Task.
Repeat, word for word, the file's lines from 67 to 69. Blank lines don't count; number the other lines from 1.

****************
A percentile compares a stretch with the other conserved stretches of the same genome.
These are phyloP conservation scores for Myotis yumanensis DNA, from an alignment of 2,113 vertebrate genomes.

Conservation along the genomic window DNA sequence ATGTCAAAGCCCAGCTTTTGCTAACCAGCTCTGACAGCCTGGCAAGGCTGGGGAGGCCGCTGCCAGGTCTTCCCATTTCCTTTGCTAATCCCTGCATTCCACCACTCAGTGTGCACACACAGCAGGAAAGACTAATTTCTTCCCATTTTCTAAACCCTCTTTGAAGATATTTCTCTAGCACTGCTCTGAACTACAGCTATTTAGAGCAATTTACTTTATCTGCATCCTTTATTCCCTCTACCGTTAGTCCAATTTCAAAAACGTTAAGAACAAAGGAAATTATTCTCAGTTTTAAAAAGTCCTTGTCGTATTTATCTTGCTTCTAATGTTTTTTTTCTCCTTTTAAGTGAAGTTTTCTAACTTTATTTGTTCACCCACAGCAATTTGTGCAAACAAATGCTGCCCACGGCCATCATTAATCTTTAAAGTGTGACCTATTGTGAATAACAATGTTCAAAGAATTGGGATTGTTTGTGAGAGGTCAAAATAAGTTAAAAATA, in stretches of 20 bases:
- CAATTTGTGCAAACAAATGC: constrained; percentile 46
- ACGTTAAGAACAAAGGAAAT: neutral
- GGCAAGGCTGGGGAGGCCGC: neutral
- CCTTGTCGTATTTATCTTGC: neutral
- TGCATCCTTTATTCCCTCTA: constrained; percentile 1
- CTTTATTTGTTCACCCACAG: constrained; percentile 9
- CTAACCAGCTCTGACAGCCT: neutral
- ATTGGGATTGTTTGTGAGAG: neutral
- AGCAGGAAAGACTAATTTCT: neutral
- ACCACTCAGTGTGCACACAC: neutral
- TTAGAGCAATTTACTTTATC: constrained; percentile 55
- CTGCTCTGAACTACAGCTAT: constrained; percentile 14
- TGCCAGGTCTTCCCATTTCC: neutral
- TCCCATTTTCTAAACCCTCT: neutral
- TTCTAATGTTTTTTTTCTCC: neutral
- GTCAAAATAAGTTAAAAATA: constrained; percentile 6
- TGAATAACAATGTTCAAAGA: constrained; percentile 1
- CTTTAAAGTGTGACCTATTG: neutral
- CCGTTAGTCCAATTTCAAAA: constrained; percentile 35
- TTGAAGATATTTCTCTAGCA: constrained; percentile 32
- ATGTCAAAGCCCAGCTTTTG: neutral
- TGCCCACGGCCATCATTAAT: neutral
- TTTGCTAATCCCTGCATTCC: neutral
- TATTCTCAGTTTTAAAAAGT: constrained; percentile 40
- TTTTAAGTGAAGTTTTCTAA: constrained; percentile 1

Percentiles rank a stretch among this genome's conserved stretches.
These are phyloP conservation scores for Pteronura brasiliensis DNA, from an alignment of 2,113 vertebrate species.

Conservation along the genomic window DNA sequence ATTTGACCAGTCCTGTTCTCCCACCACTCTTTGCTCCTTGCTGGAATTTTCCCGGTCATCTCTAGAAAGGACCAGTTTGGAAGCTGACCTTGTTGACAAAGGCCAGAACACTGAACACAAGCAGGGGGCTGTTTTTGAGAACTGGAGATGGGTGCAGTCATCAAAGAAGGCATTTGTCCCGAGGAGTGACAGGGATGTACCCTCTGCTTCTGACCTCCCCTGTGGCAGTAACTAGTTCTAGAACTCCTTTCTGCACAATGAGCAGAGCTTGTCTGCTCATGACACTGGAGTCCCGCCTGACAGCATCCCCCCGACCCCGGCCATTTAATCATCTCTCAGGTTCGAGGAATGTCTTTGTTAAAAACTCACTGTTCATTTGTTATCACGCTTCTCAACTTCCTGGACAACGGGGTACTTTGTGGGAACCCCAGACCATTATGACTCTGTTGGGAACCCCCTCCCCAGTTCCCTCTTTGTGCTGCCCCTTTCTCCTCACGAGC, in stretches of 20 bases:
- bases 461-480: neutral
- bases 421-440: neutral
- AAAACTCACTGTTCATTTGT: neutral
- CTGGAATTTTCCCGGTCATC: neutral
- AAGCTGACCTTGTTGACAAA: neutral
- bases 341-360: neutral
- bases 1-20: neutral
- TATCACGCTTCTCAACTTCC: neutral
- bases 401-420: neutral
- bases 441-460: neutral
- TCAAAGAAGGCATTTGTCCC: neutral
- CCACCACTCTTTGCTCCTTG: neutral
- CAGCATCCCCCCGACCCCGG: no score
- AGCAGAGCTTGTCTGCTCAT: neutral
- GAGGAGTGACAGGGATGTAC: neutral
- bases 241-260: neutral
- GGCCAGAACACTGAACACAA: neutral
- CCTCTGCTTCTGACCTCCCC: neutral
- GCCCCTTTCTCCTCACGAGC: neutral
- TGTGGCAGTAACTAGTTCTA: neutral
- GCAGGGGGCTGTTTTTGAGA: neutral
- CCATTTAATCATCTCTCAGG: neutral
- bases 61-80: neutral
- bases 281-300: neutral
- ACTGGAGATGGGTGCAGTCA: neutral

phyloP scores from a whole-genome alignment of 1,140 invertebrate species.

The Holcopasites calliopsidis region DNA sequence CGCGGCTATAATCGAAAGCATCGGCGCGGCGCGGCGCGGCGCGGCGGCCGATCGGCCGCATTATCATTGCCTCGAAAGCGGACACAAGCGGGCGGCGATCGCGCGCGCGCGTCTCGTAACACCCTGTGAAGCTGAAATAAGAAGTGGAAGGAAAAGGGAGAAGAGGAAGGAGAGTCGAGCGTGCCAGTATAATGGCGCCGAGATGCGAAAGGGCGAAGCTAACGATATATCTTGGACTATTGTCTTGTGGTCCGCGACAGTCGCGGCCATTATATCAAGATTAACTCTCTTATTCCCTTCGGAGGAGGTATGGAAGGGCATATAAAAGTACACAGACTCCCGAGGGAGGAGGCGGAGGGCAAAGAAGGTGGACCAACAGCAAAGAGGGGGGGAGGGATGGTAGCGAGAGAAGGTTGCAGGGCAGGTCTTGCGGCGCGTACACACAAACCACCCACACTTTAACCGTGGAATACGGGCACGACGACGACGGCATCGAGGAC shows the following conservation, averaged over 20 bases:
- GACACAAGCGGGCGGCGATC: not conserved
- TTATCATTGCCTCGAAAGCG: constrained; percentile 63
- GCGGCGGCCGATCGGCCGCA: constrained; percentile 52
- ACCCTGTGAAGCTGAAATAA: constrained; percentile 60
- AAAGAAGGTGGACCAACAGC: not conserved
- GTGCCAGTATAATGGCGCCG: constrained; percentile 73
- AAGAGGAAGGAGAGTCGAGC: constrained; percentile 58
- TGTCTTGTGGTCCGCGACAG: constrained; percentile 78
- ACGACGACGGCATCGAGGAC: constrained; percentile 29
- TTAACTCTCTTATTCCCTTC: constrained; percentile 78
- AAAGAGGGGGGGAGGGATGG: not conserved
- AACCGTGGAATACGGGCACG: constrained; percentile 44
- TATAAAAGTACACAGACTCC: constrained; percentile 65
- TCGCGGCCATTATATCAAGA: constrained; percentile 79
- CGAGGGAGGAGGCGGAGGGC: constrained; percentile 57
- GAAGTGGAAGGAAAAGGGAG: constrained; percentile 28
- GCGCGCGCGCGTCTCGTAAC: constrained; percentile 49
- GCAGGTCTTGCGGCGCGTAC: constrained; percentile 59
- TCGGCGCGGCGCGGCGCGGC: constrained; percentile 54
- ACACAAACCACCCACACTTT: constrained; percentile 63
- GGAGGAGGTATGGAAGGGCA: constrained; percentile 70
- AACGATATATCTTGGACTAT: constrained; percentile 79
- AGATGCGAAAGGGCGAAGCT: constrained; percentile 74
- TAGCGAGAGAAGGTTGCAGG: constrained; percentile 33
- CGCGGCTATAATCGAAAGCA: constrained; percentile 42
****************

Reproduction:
- ACGACGACGGCATCGAGGAC: constrained; percentile 29
- TTAACTCTCTTATTCCCTTC: constrained; percentile 78
- AAAGAGGGGGGGAGGGATGG: not conserved